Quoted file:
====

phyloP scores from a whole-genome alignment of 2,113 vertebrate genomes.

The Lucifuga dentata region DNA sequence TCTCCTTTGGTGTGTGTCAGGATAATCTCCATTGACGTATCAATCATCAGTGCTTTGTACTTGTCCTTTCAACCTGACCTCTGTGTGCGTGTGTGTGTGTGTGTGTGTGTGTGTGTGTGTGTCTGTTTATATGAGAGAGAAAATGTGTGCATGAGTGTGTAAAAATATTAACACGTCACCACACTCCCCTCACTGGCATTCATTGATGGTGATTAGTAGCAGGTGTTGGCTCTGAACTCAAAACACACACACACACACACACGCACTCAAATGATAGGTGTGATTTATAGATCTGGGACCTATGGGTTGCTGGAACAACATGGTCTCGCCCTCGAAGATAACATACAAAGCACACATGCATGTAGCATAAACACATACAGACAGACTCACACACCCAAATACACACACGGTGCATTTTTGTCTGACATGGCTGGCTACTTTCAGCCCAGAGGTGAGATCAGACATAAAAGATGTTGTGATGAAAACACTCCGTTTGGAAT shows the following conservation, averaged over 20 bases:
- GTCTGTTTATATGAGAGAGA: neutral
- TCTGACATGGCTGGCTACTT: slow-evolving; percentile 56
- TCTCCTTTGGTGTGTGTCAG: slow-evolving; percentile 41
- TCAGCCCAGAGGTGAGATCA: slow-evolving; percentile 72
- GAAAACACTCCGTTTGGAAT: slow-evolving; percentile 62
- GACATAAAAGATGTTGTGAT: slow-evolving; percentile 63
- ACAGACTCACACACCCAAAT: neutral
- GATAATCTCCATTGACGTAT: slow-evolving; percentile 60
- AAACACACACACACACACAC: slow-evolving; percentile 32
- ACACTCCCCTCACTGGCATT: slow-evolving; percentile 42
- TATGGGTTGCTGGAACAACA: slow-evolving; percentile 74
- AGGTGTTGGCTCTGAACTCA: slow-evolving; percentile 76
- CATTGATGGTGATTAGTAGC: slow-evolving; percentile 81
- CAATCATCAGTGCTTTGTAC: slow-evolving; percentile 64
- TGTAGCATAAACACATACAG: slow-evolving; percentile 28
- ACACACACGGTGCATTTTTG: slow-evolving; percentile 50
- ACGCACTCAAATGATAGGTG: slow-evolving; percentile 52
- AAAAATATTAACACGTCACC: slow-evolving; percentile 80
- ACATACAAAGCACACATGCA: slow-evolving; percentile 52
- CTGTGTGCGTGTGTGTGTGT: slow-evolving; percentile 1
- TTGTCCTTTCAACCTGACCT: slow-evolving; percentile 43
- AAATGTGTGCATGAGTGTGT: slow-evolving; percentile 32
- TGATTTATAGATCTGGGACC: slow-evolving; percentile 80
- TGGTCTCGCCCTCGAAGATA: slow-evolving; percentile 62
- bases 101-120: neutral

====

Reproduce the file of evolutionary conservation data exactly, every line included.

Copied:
phyloP scores from a whole-genome alignment of 2,113 vertebrate genomes.

The Lucifuga dentata region DNA sequence TCTCCTTTGGTGTGTGTCAGGATAATCTCCATTGACGTATCAATCATCAGTGCTTTGTACTTGTCCTTTCAACCTGACCTCTGTGTGCGTGTGTGTGTGTGTGTGTGTGTGTGTGTGTGTGTCTGTTTATATGAGAGAGAAAATGTGTGCATGAGTGTGTAAAAATATTAACACGTCACCACACTCCCCTCACTGGCATTCATTGATGGTGATTAGTAGCAGGTGTTGGCTCTGAACTCAAAACACACACACACACACACACGCACTCAAATGATAGGTGTGATTTATAGATCTGGGACCTATGGGTTGCTGGAACAACATGGTCTCGCCCTCGAAGATAACATACAAAGCACACATGCATGTAGCATAAACACATACAGACAGACTCACACACCCAAATACACACACGGTGCATTTTTGTCTGACATGGCTGGCTACTTTCAGCCCAGAGGTGAGATCAGACATAAAAGATGTTGTGATGAAAACACTCCGTTTGGAAT shows the following conservation, averaged over 20 bases:
- GTCTGTTTATATGAGAGAGA: neutral
- TCTGACATGGCTGGCTACTT: slow-evolving; percentile 56
- TCTCCTTTGGTGTGTGTCAG: slow-evolving; percentile 41
- TCAGCCCAGAGGTGAGATCA: slow-evolving; percentile 72
- GAAAACACTCCGTTTGGAAT: slow-evolving; percentile 62
- GACATAAAAGATGTTGTGAT: slow-evolving; percentile 63
- ACAGACTCACACACCCAAAT: neutral
- GATAATCTCCATTGACGTAT: slow-evolving; percentile 60
- AAACACACACACACACACAC: slow-evolving; percentile 32
- ACACTCCCCTCACTGGCATT: slow-evolving; percentile 42
- TATGGGTTGCTGGAACAACA: slow-evolving; percentile 74
- AGGTGTTGGCTCTGAACTCA: slow-evolving; percentile 76
- CATTGATGGTGATTAGTAGC: slow-evolving; percentile 81
- CAATCATCAGTGCTTTGTAC: slow-evolving; percentile 64
- TGTAGCATAAACACATACAG: slow-evolving; percentile 28
- ACACACACGGTGCATTTTTG: slow-evolving; percentile 50
- ACGCACTCAAATGATAGGTG: slow-evolving; percentile 52
- AAAAATATTAACACGTCACC: slow-evolving; percentile 80
- ACATACAAAGCACACATGCA: slow-evolving; percentile 52
- CTGTGTGCGTGTGTGTGTGT: slow-evolving; percentile 1
- TTGTCCTTTCAACCTGACCT: slow-evolving; percentile 43
- AAATGTGTGCATGAGTGTGT: slow-evolving; percentile 32
- TGATTTATAGATCTGGGACC: slow-evolving; percentile 80
- TGGTCTCGCCCTCGAAGATA: slow-evolving; percentile 62
- bases 101-120: neutral